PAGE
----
118 So. 52


Supreme Court of Florida, Division B.
Opinion Filed March 1, 1928.

Page 393

A Writ of Error to the Circuit Court for Hardee County; W. J. Barker, Judge.


Kelly, Sutton Shaw, for Plaintiff in Error;

S.D. Williams, for Defendant in Error.


Wauchula Truck Growers’ Association sued the Atlantic Coast Line Railroad Company in a common law action and recovered a judgment in the sum of Six Hundred Twenty-five and Eighty-five One Hundredths Dollars ($625.85), as principal, together with interest from March 16, 1923, to date of said judgment, March 22, 1926. Writ of error was taken to this Court.

The declaration was in three counts. The first count charges delay or negligence in transporting a car of strawberries from Wauchula, Florida, to Minneapolis, Minnesota. The second count charges that defendant furnished complainant a bad ordered car in which to load said berries for transportation, and the third count alleges negligence incident to transferring said berries from the car in which they were loaded to another car while in transit.

Error is predicated here on (1) Refusal of the trial court to direct a verdict for the defendant at the conclusion of plaintiffs testimony, (2) Failure of the probata to meet and correspond with the allegata, (3) Refusal of the trial court to direct a verdict for defendant at the conclusion of all the testimony, and (4) Refusal of the trial court to grant defendants motion for a new trial.

The first and third assignments of error relate to the same subject matter and will be treated jointly. These assignments are grounded on proof of defendants third plea to the declaration, which plea is as follows:

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“3. And for the third plea to plaintiff’s declaration and each and every count thereof, this defendant says that the shipment mentioned in plaintiff’s declaration was accepted for transportation and delivery under straight bill of lading, which constituted a contract between the parties hereto, and that amongst other terms and conditions it was provided and stipulated in said bill of lading that ‘suits for loss, damage, injury or delay shall be instituted only within two years and one day after delivery of the property, or in case of failure to make delivery, then within two years and one day after a reasonable time for delivery has elapsed, provided that in case the claim on which suit is based was made in writing within six months, or nine months in case of export traffic (whether or not filing of such claim is required as a condition precedent to recovery), suit shall be instituted not later than two years and one day after notice in writing is given by the carrier to the claimant that the carrier has disallowed the claim or any part or parts thereof specified in the notice.’ And this defendant alleges that after it received for transportation and delivery and after it had delivered the said shipment as specified, the said plaintiff made claim against defendant company and that defendant company, more than two years and one day prior to the institution of this suit, in writing advised the plaintiff that it had allowed the said claim of the said plaintiff or certain parts thereof.”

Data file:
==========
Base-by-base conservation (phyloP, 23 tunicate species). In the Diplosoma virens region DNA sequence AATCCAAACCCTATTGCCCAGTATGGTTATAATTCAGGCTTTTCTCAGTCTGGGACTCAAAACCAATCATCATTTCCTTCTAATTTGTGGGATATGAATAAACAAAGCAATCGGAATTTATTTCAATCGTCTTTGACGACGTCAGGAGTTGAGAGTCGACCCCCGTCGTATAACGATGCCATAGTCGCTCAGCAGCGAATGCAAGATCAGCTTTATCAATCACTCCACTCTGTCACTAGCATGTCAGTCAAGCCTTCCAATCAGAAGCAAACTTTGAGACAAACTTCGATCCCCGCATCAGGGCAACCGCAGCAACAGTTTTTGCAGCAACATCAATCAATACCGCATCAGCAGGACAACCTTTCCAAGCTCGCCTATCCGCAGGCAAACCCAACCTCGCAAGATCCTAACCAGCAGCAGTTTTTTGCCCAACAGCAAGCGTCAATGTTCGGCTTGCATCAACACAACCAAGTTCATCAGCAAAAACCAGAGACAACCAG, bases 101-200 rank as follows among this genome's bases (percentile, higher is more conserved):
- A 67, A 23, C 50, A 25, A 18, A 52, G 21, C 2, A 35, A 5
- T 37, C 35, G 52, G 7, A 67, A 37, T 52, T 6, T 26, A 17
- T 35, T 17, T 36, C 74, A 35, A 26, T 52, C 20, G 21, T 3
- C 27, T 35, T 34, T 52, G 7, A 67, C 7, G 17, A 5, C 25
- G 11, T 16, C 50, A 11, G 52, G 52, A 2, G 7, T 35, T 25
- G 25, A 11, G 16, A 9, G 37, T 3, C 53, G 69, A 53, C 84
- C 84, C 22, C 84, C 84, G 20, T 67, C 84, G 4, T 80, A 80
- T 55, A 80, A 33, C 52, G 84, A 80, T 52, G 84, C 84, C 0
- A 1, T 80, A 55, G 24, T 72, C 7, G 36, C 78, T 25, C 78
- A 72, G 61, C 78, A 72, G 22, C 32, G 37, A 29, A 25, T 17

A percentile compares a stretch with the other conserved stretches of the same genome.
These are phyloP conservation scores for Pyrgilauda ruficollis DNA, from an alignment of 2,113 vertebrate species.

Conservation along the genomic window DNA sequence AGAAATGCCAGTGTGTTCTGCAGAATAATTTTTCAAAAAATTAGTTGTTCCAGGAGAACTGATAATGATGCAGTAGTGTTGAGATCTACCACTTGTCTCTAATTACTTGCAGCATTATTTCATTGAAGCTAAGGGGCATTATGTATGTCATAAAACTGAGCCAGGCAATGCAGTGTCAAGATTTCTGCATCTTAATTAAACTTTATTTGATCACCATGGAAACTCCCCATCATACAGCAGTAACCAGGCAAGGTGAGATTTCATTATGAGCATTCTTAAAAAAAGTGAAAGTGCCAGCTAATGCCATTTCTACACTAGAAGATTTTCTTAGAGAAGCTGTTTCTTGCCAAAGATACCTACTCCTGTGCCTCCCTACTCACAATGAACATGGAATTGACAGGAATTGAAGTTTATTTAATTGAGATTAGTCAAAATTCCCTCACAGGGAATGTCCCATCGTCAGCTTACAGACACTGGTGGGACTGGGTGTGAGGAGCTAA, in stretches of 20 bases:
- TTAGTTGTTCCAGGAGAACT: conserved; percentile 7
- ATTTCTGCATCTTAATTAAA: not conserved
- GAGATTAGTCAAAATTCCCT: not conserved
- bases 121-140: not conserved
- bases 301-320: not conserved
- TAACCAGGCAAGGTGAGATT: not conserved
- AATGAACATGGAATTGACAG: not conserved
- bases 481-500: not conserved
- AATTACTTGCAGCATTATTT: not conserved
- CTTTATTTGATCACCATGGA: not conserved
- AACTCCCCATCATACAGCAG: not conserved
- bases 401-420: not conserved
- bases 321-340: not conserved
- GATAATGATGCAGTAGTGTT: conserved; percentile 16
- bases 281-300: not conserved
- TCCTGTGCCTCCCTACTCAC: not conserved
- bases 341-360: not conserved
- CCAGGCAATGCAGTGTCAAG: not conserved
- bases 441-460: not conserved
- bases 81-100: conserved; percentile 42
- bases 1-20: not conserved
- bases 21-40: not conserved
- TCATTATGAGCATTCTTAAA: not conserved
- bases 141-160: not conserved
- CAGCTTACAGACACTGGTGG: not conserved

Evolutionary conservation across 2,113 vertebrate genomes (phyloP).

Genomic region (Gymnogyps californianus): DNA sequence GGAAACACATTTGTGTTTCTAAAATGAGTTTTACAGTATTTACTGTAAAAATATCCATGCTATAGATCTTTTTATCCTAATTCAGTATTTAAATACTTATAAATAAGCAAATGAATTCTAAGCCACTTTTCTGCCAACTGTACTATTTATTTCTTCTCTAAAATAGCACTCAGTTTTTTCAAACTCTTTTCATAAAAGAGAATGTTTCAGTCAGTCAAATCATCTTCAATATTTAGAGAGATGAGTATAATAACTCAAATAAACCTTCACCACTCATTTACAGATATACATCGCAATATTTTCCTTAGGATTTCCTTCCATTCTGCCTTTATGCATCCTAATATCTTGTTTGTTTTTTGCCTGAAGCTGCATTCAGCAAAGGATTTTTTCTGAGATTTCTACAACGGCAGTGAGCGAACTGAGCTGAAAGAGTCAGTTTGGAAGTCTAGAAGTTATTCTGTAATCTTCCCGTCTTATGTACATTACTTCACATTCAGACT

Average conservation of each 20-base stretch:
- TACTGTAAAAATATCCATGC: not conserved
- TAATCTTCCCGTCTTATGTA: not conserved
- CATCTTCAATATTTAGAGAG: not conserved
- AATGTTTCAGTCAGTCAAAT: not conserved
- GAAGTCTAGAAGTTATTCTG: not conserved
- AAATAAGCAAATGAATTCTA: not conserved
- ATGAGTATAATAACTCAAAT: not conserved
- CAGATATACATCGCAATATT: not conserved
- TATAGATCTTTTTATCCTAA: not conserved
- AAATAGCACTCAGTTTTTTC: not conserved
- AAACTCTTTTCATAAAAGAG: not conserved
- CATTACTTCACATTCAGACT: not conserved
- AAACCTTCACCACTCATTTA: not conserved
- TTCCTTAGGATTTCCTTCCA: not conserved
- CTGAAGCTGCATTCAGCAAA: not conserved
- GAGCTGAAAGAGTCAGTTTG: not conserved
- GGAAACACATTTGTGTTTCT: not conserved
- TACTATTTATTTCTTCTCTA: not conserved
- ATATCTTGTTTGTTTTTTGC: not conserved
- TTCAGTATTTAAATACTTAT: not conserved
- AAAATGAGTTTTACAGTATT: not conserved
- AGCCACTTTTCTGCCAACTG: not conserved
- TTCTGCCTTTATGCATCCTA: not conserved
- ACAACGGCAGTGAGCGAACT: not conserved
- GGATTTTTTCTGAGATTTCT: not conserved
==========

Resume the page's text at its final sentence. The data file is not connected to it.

This provision in the contract for transportation and delivery as quoted in defendants third plea, was authorized by Section 438 of the Transportation Act of 1920 (see Federal Statutes annotated, supplement 1920, page 119), which is as follows:

“Provided further, That it shall be unlawful for any such common carrier to provide by rule, contract, regulation or otherwise a shorter period for giving notice of

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claims than ninety days, for the filing of claims than four months, and for the institution of suits than two years, such period for the institution of suits to be computed from the day when notice in writing is given by the carrier to the claimant that the carrier has disallowed the claim or any part or parts thereof specified in the notice.”

The record discloses that the berries in question were shipped from Wauchula, Florida, March 9, 1923, and were diverted at Chicago where they were sold for Five Hundred Eighty and Twenty-five One Hundredths Dollars ($580.25). It is contended by appellant that they should have brought $1,377.60, so claim was promptly made to appellant for the difference between these amounts. On July 9, 1923, the claim adjuster for appellant addressed a letter to appellee which, after reviewing the whole matter, concluded as follows:

“Without prejudice to any party concerned, and strictly in view of a compromise adjustment, I am willing to pay $300.00 in full settlement of this claim. If this offer is accepted, it will be necessary that you furnish me with the original Paid Freight Bill which you failed to send in with the other papers.”

The conclusion of this letter with other testimony shows a clear denial of a large portion of appellee’s claim, and this action having been brought October 27, 1925, more than two years and one day after such disallowance on July 9, 1923, it is barred under the terms of the contract between appellant and appellee for transportation and delivery which by virtue of Section 438 of the Transportation Act as here quoted were permitted to be imposed.

It was also error to admit in evidence depositions taken in a former suit predicated on the same cause of action without showing that said depositions had been preserved and perpetuated in accordance with the statutes of this

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State and rules of practice affecting the same. Section 2769, Revised General Statutes of Florida.

Other assignments become unimportant. For reasons here announced the motion for directed verdict in favor of defendant at the conclusion of all the testimony should have been granted.



ELLIS, C. J., AND STRUM AND BROWN, J. J., concur in the judgment and opinion.